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Wednesday, February 8, 2012

A Malleable Organ

                                                                                                                          Michelle Salvati
In Nicholas Carr’s novel, The Shallows, he expresses his feelings towards the internet and its effect that it has on individual’s brains.  He strongly exhibits facts from himself and experts that show the brain can change due to certain experiences.  In Chapter 2, Carr says, “While we know that our brain is an exquisitely sensitive monitor of experience, we want to believe that it lies beyond the influence of experience.  We want to believe that the impressions our brain records as sensations and stores as memories leave no physical imprint on its own structure” (38).  He later goes on to say that his thoughts about the brain being unchangeable or uninfluenced were wrong, and that the brain is “forever a work in progress.” 

In Chapter 3, after Carr realizes the brain is malleable, he expresses a strong point that proves his new belief.  Carr says, “We begin with primitive, literal renderings of the features of the land we see around us, and we advance to ever more accurate, and more abstract, representations of geographic and topographic space.  We progress, in other words, from drawing what we see to drawing what we know” (40).  I agree with Carr’s point.  As children we often draw our surroundings and what we see with our eyes.  As we get older we start drawing what we know.  For example, as children we might draw a flower exactly how we see it but as adults we might draw a flower how we picture it or imagine it looking.  We are able to picture and imagine what an object, in this case a flower, looks like from what we know about flowers.  We know flowers have petals, can be any color, have a stem, and grow from the soil.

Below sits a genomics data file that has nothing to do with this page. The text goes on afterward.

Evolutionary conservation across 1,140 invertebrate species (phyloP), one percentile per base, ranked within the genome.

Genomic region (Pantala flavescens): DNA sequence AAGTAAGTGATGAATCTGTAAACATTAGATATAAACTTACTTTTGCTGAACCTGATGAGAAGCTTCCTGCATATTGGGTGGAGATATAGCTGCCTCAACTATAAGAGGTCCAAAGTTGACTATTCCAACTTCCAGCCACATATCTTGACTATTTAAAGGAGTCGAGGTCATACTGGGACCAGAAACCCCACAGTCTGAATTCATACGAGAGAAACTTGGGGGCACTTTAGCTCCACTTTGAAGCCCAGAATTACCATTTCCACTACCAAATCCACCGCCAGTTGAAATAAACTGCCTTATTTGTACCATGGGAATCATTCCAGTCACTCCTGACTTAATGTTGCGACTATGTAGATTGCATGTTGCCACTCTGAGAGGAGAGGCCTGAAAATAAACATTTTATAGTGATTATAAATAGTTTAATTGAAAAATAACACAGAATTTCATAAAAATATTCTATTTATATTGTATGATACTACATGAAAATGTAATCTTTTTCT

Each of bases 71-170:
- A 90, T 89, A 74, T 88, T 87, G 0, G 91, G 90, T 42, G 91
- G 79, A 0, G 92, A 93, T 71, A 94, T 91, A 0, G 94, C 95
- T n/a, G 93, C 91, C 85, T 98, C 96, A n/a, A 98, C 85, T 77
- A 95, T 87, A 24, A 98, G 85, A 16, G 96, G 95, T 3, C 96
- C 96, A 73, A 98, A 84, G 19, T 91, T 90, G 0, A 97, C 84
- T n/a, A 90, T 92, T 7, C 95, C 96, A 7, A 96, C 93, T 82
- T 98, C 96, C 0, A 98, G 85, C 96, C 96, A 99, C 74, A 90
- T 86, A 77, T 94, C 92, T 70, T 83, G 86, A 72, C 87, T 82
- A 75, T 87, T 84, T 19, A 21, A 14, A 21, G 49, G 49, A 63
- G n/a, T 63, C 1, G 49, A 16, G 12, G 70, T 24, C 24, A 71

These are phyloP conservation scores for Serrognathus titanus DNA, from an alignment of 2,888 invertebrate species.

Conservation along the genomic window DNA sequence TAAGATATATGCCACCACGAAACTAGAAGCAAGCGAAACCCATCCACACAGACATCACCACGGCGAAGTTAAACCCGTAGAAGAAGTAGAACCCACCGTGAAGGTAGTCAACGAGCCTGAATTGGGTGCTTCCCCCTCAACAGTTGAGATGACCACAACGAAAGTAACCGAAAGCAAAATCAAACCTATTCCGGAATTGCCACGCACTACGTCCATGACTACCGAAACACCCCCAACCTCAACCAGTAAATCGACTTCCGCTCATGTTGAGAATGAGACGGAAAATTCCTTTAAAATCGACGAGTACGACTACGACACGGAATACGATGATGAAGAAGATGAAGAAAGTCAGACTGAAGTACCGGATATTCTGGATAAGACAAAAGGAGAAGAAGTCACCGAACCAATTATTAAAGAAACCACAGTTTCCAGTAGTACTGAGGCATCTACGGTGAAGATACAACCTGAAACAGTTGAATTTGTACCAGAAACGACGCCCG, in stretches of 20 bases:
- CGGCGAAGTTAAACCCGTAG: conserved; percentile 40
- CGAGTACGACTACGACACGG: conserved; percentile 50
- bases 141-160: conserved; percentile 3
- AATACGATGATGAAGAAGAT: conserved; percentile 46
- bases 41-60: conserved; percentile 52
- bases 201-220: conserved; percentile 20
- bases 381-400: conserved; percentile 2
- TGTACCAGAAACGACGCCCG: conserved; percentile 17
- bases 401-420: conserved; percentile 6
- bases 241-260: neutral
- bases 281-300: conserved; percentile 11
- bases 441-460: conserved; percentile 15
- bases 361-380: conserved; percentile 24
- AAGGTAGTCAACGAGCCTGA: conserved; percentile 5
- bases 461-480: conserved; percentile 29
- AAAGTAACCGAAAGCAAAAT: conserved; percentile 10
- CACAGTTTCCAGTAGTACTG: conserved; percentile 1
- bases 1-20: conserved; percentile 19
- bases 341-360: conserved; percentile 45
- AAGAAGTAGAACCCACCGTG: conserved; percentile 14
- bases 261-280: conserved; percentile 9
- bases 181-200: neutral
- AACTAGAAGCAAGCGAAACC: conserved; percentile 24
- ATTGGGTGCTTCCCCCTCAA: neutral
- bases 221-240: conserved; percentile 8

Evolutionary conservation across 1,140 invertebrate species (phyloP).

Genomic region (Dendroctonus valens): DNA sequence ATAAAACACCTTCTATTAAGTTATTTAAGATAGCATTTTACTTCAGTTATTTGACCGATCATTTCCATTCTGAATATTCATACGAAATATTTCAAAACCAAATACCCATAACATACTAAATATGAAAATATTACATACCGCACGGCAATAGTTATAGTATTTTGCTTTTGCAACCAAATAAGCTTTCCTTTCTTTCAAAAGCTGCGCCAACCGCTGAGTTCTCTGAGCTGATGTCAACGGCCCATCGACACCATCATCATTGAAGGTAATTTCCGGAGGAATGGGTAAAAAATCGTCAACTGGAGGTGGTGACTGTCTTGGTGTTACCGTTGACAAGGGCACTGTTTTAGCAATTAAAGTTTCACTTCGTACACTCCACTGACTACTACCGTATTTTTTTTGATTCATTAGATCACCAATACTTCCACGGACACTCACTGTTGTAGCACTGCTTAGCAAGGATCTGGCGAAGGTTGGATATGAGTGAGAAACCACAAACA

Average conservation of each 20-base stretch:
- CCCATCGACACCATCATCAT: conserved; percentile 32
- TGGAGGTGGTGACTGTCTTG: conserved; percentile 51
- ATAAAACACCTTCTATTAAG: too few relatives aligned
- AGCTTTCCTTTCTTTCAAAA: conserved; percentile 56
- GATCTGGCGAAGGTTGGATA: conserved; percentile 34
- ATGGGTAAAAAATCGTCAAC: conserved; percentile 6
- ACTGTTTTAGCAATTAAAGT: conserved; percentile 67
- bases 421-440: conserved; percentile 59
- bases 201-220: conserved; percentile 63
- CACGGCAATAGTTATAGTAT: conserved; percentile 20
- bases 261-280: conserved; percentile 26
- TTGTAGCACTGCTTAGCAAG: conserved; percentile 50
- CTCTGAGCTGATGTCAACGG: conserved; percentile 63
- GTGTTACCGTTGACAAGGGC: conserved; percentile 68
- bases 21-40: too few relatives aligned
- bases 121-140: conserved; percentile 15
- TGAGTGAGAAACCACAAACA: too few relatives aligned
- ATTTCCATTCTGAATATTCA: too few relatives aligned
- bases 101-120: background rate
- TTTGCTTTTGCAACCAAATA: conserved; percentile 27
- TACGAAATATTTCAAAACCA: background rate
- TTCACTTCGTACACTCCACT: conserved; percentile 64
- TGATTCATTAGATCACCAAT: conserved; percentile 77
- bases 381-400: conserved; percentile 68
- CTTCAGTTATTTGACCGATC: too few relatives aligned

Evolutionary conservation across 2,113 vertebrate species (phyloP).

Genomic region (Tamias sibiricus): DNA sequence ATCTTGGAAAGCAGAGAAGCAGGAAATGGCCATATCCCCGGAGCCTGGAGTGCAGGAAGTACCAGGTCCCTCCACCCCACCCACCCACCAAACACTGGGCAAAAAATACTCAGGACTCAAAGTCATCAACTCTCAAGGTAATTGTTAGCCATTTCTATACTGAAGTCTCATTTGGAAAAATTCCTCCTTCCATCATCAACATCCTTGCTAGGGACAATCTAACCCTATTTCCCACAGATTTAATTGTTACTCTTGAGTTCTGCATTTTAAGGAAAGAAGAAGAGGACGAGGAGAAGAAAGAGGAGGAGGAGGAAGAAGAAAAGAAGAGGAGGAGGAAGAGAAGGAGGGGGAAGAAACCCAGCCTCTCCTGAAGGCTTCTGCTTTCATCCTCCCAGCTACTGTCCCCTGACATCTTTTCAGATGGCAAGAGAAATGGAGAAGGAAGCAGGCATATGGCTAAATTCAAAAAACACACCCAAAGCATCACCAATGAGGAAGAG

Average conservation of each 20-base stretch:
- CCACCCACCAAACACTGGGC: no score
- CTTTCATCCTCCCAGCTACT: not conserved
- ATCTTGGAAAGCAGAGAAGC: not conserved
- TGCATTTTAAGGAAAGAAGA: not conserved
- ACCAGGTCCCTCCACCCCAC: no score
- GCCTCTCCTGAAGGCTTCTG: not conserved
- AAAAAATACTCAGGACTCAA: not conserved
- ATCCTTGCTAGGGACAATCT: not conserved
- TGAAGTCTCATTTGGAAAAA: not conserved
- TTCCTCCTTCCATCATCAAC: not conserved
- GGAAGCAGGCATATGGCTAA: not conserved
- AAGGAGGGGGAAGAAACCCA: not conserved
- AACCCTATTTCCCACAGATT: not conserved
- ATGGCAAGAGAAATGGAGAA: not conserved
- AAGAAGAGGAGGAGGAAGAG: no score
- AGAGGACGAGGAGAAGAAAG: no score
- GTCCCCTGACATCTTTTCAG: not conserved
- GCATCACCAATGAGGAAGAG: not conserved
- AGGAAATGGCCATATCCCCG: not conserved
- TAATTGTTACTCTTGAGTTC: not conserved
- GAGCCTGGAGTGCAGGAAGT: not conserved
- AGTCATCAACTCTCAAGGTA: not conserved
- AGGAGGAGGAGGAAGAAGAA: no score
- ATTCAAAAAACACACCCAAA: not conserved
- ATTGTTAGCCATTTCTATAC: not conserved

Nicholas Carr also expresses that the human brain begins with mostly sensory imaging, such as drawing a flower, to a more mature and experience altered brain of an adult.  Maps are drawn by experience of a person’s brain with shapes, distances, and realistic features.  To be able to draw a map one would have to have prior knowledge and understanding of different things.  Carr says, “Eventually the drawings became more realistic, outlining the actual proportions of a space, a space that often extended well beyond what could be seen with the eye.  As more time passed, the realism became scientific in both its precision and its abstraction” (40).   

The brain of the child was once dependent upon visual aspects of life, but the brain of the adult is a more intellectual and objective analysis of experience.  Nicholas Carr has many facts and ideas that back up his idea that the brain is a forever changeable organ.  It changes with different experiences as a person grows.  Carr shares strong facts that prove his point.  As Carr finally sums up his point he says, “Our intellectual maturation as individuals can be traced through the way we draw pictures, or maps, of our surroundings” (39).  I agree with Carr’s many points in The Shallows on this particular topic. 

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